The Lion Roars!

Inner Manipur MP Akoijam Bimol Angomcha delivered his maiden speech in the Parliament with the right dose of emotions and his focussing on the 60,000 odd people staying in the relief camps brought in the sympathy from anyone who heard his speech.

ByRK Nimai

Updated 4 Jul 2024, 4:13 am


After Akoijam Bimol Angomcha was elected as the MP of the Inner Parliamentary Constituency, due to his skill in articulation people were expecting him to present the case of Manipur crisis before the Parliament. The Manipur Pradesh Congress Committee also did its bit by a team consisting of the five MLAs that include the state president, the member of the CWC and the two MP elect called on the National party leadership to allow the MPs from Manipur to speak during the Motion of Thanks to the President’s Address in the joint session of the Parliament on May 27. 

When people in Manipur got the information that Akoijam was listed as one of the speakers from the Congress party many waited for his speech. It was later confirmed that after the extension of the sitting hours till 10 pm people were expecting the speech within 9-10 pm. But that was not to be as it was further extended till 12 midnight and he was the last speaker.

Despite a move for a point of order where an MP from the ruling party spoke a little bit about the support to the state; nominating Mary Kom as an MP, establishing the National Sports University and his uncle who was a DIG in CRPF got injured in Manipur the speech was delivered without much interruption. If he had replied in a sentence that no construction of the NSU has been completed even after the passage of 10 years, it would have silenced the member who raised the point of order. But he refused to be distracted and focussed on his speech.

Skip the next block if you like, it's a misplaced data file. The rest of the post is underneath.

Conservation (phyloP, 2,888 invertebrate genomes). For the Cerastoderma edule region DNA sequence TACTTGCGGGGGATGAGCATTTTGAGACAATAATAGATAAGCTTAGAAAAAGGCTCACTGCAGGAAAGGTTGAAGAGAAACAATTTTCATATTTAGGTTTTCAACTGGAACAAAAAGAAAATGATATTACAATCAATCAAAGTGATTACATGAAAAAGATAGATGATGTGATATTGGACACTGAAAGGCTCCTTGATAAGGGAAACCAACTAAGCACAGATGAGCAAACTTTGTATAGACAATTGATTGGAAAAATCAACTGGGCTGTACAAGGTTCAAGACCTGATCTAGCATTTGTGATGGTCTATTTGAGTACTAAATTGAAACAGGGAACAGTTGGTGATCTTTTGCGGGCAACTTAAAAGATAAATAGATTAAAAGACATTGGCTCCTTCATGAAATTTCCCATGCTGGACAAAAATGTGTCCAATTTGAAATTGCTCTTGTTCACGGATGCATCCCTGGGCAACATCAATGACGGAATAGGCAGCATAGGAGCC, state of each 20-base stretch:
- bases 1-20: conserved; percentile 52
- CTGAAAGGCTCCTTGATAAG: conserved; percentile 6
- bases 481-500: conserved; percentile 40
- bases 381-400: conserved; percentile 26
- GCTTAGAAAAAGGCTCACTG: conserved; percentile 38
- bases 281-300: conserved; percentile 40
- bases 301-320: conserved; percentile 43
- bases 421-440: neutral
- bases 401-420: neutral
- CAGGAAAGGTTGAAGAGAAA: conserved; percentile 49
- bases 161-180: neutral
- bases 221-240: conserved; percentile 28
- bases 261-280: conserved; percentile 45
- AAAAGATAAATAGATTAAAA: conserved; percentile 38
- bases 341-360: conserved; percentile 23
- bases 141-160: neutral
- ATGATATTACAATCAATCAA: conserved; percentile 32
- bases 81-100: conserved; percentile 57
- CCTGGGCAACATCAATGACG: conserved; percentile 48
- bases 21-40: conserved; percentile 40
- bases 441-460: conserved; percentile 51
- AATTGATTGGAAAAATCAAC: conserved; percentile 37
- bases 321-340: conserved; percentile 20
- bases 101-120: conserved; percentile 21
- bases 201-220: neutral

Mary Kom had garnered glory for the state and the country in her sports for which all in Manipur respect her but as an MP her contribution is negligible with no work or speech for her to be remembered in posterity. One may observe that our MP delivered his speech with the right dose of emotions and his focussing on the 60,000 odd people staying in the relief camps brought in the sympathy from anyone who heard his speech. Though some may not be happy that there is no finger pointing into the cause of the crisis, it was perhaps done with a view to draw the attention of the Union Government that the priority is in creating a situation conducive for the rehabilitation and resettlement of the IDPs in their original place of residence, without which there can be no peace. It was made loud and clear that the failure is from the governments, which had failed to protect the lives, liberty and property of its citizens, as enshrined in the Indian Constitution.


His statement of with the midnight approaching makes one recall Nehru’s Tryst with Destiny, but in so different situation; one where India is embarking on the process of making it a great country experimenting on the independence it had attained while in Manipur the attempt of the government is the effort to silence “The Tragedy of Manipur” that had never happened in the history of India as it was not included in the President’s Address. He had mentioned the real time difference between Delhi and Manipur making one realise that Manipur is watching his address even past midnight.

His statement that the non-inclusion of Manipur in the President’s Address is not a simple matter but “rashtra chetna”; an attempt to silence the tragedy where more than 60,000 people are living in wretched conditions in relief camps for more than a year hits the bull’s eye. He claimed that the situation in Manipur is no less than the situation that prevailed during the partition period, which is a part of modern Indian history.

And that civilians were armed to the teeth fighting each other to defend their villages resulting in a civil war like situation, with the Indian state a mute spectator. And this is happening in a state which is the most militarised state in the country, where the central forces outnumber the state police and how this is allowed to happened was questioned and he hinted that the PM is keeping silent and was also not mentioned in the Address, hinting that the whole tragedy is orchestrated. His claim that the silence is due to the colonial mindset despite India attaining independence and colonialism is the state of the mind will hopefully make thinkers of India revisit the policy towards the north east.